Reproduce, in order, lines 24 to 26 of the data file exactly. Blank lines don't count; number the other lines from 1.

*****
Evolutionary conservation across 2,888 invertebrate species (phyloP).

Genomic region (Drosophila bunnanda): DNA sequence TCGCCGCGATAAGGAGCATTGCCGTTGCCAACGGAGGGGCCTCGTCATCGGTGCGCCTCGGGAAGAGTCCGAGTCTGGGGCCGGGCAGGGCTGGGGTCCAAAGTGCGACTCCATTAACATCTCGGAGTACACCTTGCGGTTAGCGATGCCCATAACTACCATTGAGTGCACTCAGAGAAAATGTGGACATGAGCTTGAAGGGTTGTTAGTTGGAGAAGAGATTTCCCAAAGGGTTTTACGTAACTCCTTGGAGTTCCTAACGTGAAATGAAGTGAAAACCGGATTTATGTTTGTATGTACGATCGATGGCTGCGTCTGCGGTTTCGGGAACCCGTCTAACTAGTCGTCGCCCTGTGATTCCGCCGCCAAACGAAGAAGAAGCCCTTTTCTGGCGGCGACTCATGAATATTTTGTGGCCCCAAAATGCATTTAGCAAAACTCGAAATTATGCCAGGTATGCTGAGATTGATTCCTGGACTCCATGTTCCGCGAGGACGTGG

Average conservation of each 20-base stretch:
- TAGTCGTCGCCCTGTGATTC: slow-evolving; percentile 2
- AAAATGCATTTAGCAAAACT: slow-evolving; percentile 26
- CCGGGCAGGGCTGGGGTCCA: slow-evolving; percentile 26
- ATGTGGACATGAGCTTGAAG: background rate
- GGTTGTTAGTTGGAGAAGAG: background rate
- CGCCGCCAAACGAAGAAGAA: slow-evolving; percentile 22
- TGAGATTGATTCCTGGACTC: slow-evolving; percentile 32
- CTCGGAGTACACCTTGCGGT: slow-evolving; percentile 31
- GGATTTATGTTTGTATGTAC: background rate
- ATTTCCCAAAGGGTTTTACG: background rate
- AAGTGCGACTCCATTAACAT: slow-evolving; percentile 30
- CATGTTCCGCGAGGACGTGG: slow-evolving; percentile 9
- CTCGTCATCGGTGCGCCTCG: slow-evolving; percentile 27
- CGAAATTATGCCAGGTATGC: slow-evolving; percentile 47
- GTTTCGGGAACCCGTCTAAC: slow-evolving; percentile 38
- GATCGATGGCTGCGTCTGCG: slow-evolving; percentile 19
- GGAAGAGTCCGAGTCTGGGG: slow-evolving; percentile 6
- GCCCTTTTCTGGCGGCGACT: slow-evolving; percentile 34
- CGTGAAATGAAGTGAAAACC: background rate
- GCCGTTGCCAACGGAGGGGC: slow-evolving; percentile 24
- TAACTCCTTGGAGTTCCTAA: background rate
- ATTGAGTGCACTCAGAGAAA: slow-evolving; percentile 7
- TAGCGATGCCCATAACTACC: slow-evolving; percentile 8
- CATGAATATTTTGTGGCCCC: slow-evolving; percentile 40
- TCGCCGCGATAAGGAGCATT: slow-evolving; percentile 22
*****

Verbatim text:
- TAACTCCTTGGAGTTCCTAA: background rate
- ATTGAGTGCACTCAGAGAAA: slow-evolving; percentile 7
- TAGCGATGCCCATAACTACC: slow-evolving; percentile 8